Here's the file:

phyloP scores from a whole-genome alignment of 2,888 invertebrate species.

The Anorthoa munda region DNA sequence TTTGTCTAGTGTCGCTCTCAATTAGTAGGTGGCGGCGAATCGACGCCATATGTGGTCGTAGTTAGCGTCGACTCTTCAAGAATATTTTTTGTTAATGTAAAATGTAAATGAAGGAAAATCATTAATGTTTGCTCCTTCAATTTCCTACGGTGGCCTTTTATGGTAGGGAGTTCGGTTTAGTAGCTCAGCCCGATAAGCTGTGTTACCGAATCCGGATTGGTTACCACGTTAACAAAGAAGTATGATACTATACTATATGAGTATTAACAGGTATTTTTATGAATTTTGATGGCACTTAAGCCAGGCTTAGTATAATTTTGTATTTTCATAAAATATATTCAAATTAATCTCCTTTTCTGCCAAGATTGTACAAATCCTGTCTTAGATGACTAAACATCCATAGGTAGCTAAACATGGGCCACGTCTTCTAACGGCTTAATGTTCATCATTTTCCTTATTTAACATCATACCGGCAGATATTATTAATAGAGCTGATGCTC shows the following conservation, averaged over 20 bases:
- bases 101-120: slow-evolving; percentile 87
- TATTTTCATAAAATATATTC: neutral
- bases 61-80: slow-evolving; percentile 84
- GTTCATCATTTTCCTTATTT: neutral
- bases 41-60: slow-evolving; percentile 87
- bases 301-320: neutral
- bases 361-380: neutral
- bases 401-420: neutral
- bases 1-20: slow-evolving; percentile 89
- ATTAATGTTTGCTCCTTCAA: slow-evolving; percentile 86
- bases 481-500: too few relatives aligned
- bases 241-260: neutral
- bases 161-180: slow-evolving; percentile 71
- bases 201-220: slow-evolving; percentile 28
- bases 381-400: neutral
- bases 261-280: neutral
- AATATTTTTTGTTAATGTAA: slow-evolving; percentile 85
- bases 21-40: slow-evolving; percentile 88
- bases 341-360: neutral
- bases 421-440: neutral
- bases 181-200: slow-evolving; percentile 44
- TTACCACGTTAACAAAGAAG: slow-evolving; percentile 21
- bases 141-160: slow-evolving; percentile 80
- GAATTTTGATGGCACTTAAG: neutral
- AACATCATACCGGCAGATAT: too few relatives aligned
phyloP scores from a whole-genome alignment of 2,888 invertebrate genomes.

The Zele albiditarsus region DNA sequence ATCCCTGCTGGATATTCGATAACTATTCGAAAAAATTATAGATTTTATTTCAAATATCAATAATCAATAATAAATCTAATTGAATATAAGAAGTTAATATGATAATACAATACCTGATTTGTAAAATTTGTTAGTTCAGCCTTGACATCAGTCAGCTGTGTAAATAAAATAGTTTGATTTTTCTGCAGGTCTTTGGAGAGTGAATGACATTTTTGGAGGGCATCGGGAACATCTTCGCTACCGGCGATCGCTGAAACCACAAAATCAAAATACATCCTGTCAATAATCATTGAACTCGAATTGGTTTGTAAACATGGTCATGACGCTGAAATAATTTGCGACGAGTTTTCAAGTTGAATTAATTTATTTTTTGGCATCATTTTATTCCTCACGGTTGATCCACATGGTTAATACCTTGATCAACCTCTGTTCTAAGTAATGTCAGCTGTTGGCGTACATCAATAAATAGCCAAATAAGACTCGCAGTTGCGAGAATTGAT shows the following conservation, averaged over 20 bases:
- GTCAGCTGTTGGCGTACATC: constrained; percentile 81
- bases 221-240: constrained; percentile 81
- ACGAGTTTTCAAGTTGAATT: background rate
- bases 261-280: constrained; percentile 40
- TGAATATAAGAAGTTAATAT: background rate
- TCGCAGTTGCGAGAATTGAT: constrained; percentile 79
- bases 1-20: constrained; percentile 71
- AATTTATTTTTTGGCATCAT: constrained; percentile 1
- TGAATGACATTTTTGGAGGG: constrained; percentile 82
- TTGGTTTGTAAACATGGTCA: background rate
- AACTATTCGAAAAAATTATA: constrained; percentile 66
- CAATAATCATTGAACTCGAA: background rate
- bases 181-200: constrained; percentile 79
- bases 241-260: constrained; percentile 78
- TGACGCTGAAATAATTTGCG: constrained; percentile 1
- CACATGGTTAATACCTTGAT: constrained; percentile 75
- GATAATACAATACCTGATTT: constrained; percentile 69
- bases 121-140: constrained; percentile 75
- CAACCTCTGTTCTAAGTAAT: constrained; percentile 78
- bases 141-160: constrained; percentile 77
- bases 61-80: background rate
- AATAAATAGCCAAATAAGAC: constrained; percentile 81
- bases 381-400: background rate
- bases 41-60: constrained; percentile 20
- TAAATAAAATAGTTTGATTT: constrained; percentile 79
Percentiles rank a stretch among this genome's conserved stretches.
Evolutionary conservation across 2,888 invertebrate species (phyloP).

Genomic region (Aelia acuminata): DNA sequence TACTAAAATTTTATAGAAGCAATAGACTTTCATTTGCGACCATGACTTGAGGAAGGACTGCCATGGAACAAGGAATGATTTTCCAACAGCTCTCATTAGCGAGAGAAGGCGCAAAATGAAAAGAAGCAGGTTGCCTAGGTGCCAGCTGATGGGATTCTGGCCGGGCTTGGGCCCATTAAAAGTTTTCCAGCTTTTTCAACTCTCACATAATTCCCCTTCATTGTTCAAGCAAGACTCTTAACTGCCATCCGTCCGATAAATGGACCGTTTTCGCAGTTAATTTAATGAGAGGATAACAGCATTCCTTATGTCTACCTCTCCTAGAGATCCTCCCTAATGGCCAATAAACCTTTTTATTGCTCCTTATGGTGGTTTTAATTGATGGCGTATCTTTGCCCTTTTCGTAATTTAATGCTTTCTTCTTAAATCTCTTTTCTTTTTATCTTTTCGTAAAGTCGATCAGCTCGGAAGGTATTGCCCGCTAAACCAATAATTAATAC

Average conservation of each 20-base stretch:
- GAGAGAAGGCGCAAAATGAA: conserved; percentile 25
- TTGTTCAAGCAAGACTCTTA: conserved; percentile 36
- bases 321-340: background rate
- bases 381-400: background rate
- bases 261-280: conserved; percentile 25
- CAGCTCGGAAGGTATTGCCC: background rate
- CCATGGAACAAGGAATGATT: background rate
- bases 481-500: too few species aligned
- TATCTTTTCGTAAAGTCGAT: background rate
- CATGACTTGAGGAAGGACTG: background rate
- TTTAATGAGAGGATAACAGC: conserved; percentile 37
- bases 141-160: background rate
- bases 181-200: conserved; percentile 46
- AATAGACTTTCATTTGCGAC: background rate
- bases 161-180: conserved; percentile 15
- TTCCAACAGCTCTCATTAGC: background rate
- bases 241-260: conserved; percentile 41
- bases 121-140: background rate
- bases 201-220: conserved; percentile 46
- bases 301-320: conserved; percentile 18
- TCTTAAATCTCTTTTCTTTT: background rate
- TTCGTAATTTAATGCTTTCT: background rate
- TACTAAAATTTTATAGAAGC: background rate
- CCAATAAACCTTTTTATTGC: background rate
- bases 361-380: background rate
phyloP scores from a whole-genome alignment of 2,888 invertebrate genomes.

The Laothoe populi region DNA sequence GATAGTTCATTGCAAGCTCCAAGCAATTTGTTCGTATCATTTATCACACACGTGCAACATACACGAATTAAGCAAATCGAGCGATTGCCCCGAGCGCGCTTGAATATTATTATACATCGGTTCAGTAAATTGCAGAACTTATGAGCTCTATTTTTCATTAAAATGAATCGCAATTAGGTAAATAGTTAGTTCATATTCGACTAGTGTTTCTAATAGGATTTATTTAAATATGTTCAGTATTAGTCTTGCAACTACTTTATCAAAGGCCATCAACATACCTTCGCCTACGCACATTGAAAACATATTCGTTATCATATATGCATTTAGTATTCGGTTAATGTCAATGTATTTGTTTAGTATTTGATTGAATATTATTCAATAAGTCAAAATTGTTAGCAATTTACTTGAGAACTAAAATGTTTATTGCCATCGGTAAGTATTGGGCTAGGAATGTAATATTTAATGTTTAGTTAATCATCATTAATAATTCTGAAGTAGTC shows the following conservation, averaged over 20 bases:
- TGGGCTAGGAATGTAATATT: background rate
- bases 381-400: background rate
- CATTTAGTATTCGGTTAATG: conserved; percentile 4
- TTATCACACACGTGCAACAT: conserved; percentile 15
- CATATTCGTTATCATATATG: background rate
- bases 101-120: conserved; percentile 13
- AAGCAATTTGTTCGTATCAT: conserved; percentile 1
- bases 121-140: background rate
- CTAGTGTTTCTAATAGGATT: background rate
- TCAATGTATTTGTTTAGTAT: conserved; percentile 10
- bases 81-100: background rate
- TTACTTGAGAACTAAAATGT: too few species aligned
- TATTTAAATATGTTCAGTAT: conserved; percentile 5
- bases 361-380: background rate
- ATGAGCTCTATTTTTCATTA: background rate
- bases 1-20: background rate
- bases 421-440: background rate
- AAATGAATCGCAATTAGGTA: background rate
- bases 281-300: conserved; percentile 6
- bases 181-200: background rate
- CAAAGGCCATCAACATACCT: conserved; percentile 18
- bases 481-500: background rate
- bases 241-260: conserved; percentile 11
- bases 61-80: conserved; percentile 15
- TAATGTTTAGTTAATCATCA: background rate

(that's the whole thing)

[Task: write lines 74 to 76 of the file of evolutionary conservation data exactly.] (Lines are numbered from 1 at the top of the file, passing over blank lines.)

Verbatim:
- TTCCAACAGCTCTCATTAGC: background rate
- bases 241-260: conserved; percentile 41
- bases 121-140: background rate